- Animation Age Ghetto: Fell victim to this. As a primetime animated drama airing on a network aimed primarily at adults, it had a difficult time attracting a wide audience.
- Cult Classic: Despite only thirteen episodes, the series has a notable fandom in the years since. Neil Patrick Harris was even brought back for Spider-Man: Shattered Dimensions and its more mature and violent look at crime as well as unique art-style makes it a pretty unique take on Spider-Man if not a very faithful or consistent one.
- Hilarious in Hindsight:
- Christina wants to be Spider-Man's girlfriend. Very badly. Tara Strong, who provided her voice, is now playing Mary-Jane in the new Ultimate Spider-Man cartoon. Made even more hilarious considering Mary-Jane isn't Peter's girlfriend in said cartoon. Additionally her attraction to Spider-Man can probably be viewed as a form of Mad Love. Tara Strong would later go on to play Harley Quinn herself, starting in 2011's Batman: Arkham City, with Christina even sporting punk and gothic design elements to her clothing and appearance that Harley would also begin using in that game.
- Peter once says to Harry, "Help me, Harry won Kenobi. You're my only hope." James Arnold Taylor, who voiced Obi-Wan Kenobi in Star Wars: Clone Wars and Star Wars: The Clone Wars, would voice Harry on The Spectacular Spider-Man.
- Peter's design looks a lot like Andrew Garfield, who plays Peter in the Amazing Spider-Man movies years after this was made. It was inspired by the John Romita Sr. redesign which also inspired the casting and look of Garfield.
- In the Latin American Spanish dub, Kingpin is voiced by Juan Carlos Tinoco. This wouldn't be the last time Tinoco voiced a Marvel villain, as he would later become the Latin American Spanish voice actor of Thanos in the Marvel Cinematic Universe.
- Nightmare Fuel: The Lizard himself is full of this. The Gaines Twins, with their malicious behavior and their Mind Rape powers.
- Older Than They Think: Some took note of the Lizard talking in his appearance on the show. While the comics have portrayed him as a savage beast, this wasn't the first time he had ever spoken. His very first appearance in The '60s and his appearances in the Spider-Man (1981) cartoon and Spider-Man: The Animated Series, for example.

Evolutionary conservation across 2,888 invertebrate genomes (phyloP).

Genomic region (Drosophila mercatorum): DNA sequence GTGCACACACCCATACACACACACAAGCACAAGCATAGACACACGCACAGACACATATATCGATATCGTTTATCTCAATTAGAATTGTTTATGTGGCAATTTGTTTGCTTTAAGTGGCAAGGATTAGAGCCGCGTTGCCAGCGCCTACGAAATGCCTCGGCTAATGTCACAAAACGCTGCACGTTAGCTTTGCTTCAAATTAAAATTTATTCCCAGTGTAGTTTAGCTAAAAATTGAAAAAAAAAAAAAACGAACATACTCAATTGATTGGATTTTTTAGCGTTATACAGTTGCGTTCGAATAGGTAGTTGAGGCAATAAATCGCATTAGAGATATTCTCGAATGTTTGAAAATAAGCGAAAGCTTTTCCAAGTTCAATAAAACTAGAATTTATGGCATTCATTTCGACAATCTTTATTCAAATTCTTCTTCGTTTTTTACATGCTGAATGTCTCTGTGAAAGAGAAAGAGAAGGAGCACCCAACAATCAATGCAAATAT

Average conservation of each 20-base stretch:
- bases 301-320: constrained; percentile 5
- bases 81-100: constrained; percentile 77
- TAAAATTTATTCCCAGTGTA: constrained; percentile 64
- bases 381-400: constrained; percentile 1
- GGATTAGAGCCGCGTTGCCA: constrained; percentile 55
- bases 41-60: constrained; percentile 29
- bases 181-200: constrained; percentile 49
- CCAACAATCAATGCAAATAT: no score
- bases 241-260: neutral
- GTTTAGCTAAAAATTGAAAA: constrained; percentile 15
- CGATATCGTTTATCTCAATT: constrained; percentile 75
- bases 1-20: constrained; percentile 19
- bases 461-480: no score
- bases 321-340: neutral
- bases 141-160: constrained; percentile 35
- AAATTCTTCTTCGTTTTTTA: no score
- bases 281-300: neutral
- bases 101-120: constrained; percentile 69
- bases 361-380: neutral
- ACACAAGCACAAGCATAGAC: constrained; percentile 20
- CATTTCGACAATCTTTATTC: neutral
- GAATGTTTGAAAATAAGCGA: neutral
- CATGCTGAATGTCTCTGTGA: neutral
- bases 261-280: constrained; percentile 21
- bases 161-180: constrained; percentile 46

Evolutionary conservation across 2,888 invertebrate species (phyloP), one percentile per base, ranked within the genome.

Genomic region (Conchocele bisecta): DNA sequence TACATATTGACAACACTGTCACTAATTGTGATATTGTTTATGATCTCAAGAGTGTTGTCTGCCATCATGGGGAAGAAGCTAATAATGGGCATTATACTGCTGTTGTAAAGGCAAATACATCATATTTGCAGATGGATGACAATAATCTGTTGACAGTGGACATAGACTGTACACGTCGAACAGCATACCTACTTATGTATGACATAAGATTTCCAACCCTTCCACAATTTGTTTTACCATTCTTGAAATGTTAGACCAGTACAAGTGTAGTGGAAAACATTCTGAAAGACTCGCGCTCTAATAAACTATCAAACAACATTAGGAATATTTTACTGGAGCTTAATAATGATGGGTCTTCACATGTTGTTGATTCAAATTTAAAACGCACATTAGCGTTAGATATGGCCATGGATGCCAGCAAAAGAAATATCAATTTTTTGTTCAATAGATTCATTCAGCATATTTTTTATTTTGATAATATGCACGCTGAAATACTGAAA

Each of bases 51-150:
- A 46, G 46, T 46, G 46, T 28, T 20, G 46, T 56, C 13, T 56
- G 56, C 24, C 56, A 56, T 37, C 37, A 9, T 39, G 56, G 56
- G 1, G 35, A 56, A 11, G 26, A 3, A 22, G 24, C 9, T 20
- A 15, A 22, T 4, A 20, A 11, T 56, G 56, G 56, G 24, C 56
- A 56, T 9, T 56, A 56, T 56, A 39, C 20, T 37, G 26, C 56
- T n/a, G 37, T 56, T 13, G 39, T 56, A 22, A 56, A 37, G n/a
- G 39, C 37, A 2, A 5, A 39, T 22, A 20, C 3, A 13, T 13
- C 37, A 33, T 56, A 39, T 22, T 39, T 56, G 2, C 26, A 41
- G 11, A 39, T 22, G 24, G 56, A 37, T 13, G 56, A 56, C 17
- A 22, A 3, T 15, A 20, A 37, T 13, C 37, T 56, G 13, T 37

- The Scrappy: Lisa Loeb's version of Mary Jane ended up being one of the least popular versions of the character. Not to due to poor acting on Loeb's part, but due to bad writing. Her frustration at Peter wanting to keep her at arm's length makes her come off as whiny and obsessive, especially since she brings it up literally every episode.
- They Changed It, Now It Sucks!: A lot of fans had a dislike of the show merely because most of the villains were Canon Foreigners. Of course, given that a fair amount of these villains were rather uninspired expies of popular canon villains, they may have a point. They also seriously despised MTV's stupid guidelines like not allowing any "old people" on the show, preventing Ensemble Dark Horse J. Jonah Jameson for making too many appearances and Aunt May, one of the most important people in Peter's life and a very iconic and popular member of Spider-Man's supporting cast, from appearing at all.
- They Wasted a Perfectly Good Plot: The show had vast potential to be the best Spider-Man series on the air, due to the fact that it was on a network with fewer censorship guidelines and featured a mature cast and could play with mature themes, not to mention its animation style. What resulted instead was standard MTV fare, largely because of executive constraints.
- What The Hell, Casting Agency?: Keith Carradine as Jonah, trying desperately to emulate J. K. Simmons's take on the character. This bit of casting was seen as particularly strange, as Ed Asner was in the recurring cast as an anti-Spider-Man cop.
YMMV / Spider-Man: The New Animated Series